Secrets of a Sparrow Summary
by Diana Ross

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Secrets of a Sparrow

(Critical Survey of Contemporary Fiction)

In SECRETS OF A SPARROW, famed singer Diana Ross gives an overview of her life, career, goals, and anxieties. After an account of her nearly disastrous Central Park concert in July of 1983, Ross writes about growing up in Detroit during the 1940’s and 1950’s, her early success with the Supremes and Detroit’s Motown label, her subsequent solo career as a singer and actress in such films as LADY SINGS THE BLUES, her two marriages, and her five children. Ross’s mother stands out as the first pivotal figure in her life. Berry Gordy, the artistic and business genius behind Motown’s success, is another. While Ross presents herself as a fighter, full of determination as well as ambition, she emphasizes her indebtedness to others for forging her personality and creating important opportunities for her to pursue.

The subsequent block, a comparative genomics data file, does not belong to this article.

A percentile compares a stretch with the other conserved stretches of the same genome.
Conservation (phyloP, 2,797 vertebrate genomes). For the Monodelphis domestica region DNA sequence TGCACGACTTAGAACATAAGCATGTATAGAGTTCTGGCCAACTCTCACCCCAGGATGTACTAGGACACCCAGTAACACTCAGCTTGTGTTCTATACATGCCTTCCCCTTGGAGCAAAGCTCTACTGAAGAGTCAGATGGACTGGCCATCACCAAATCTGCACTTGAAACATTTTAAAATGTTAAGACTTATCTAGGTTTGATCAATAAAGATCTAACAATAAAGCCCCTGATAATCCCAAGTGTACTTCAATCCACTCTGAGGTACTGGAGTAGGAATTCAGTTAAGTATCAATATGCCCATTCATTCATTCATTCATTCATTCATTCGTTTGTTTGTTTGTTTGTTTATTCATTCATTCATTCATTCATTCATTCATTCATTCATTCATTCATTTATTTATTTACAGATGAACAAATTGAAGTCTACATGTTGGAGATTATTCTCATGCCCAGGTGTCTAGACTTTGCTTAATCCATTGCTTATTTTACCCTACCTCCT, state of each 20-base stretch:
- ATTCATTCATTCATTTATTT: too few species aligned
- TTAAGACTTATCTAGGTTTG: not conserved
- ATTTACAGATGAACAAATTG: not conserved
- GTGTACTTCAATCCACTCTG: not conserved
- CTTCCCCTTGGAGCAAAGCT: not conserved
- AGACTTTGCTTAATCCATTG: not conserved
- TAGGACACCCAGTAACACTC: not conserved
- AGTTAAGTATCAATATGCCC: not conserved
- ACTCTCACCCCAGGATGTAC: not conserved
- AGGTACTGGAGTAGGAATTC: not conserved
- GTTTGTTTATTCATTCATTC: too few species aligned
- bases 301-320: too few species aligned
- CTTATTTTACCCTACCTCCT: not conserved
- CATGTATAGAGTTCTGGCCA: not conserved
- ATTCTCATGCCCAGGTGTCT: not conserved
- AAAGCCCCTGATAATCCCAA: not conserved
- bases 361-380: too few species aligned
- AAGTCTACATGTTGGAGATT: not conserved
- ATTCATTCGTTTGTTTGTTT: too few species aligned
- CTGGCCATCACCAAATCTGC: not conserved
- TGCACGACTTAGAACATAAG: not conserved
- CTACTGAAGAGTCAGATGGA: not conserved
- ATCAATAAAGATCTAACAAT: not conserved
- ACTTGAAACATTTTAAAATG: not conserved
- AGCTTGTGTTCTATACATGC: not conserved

Ross expresses the greatest thanks of all to her children. She insists that, as much as she craves her work (which is a lot), her children come first.

This is an easy book to shoot down. For one thing, it reveals precious few secrets. Ross defends herself against various critics, but never in satisfying detail. Indeed, the amount of solid information in this book is disappointingly low. In addition, Ross is often condescending and always self-absorbed, probably not an image she wished to convey.

The lack of accomplished image-building, however, is one of the things that makes this book worthwhile. Even in her evasions and excesses, Ross does present a little piece of her heart to readers. There are also occasional revelations of note and tons of photographs to enthrall readers and nonreaders alike.